HENRY MOORE: The media rarely question the Constitutional grounds for getting rid of government departments (which, if the things they are doing are not specifically enumerated as government powers or duties, are clearly unconstitutional). They usually sidestep that issue because they know they would be incorrect. Instead, they appeal to the emotional side of things. “You just can’t cut the Department of Education! Thousands, no, millions, of children will grow up ignorant and illiterate!” Not only are such arguments largely irrelevant to the task at hand (and thus they are fallacies), but they are based on the false premise that “the government can.” Almost every program the government starts or grows has unintended consequences that often worsen the problem the program was intended to fix. This can be seen with the Federal Reserve, Social Security, Fannie Mae and Freddie Mac, the SEC, the Military, the FDA, and the Department of Education, to name just a few departments, programs, agencies, and institutions. The Paul’s “reference to the Constitution” is something that every elected politician is meant to do. Why take an oath to defend and uphold a document that can be bent and broken and tweaked and twisted into meaning just about anything the mob wants, this instant, as you seem to portray it?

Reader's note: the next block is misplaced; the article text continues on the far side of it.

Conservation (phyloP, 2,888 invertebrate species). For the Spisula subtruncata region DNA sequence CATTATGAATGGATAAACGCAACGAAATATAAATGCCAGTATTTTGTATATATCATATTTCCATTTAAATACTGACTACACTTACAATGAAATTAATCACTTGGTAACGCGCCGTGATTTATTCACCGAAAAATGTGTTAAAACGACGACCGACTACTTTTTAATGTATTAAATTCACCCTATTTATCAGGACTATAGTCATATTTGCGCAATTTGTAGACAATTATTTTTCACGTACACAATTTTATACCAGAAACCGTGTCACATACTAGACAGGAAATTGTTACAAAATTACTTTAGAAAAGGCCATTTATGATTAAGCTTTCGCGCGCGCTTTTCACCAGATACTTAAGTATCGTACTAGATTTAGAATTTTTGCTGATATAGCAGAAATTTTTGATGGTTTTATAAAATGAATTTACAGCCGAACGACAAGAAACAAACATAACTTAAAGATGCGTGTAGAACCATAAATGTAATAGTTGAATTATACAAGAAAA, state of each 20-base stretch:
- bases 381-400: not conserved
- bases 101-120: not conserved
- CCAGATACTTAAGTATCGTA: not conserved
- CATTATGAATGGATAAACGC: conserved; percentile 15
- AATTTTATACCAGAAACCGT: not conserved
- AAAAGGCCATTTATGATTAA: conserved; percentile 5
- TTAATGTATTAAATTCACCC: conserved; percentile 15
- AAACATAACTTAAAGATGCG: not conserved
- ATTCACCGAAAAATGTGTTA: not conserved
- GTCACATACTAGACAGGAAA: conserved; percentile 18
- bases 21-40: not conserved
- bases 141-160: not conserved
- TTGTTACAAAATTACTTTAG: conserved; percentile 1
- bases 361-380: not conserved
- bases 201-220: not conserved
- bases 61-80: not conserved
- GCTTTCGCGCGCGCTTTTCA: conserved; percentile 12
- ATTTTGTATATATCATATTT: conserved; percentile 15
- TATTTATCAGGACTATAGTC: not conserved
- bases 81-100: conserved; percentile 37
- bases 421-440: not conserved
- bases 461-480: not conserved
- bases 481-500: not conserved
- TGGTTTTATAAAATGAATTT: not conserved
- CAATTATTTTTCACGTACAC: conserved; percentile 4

BARRY GERMANSKY: The Pauls do this because they know most Americans have no knowledge of the document, and will be unable to counter their fundamentalist interpretations.
HENRY MOORE: Just as with last time, you are right about one thing: Americans are largely ignorant about the Constitution. But to say that the Pauls are somehow taking advantage of this when they are in fact urging people to read and study it, is sheer nonsense. The Pauls may very well be responsible for more purchases and internet searches of the Constitution than any other living individuals. Yet they are keeping people in the dark so they can deceive them about its true meaning or their true intentions? I don’t think so!
BARRY GERMANSKY: This allows their grotesque and highly contradictory misreading of the Constitution to go uncontested.
HENRY MOORE: You are stating an impossibility. Their interpretation, if wrong, could not possibly go uncontested, unless every single other person in the media or in politics 1) absolutely agrees with the Pauls, or 2) are themselves totally ignorant of the document. In the former case, there would be proof that the Pauls are at least somewhat in the mainstream, so who are you to call them liars or fools? In the latter case, there would be proof that their opponents have no idea what they are talking about, so who are you to ascribe any validity to their interpretations?
BARRY GERMANSKY: But, now that this dishonest manoeuvre has been revealed, it alone discredits their free market libertarian mandate.
HENRY MOORE: The two things that you are attempting to discredit (Constitutionalism and Libertarianism) are not mutually exclusive, even in the Pauls’ own view. So exposing the dishonesty in one (which you have failed at doing) does not necessarily taint the other. Certainly not all on its own.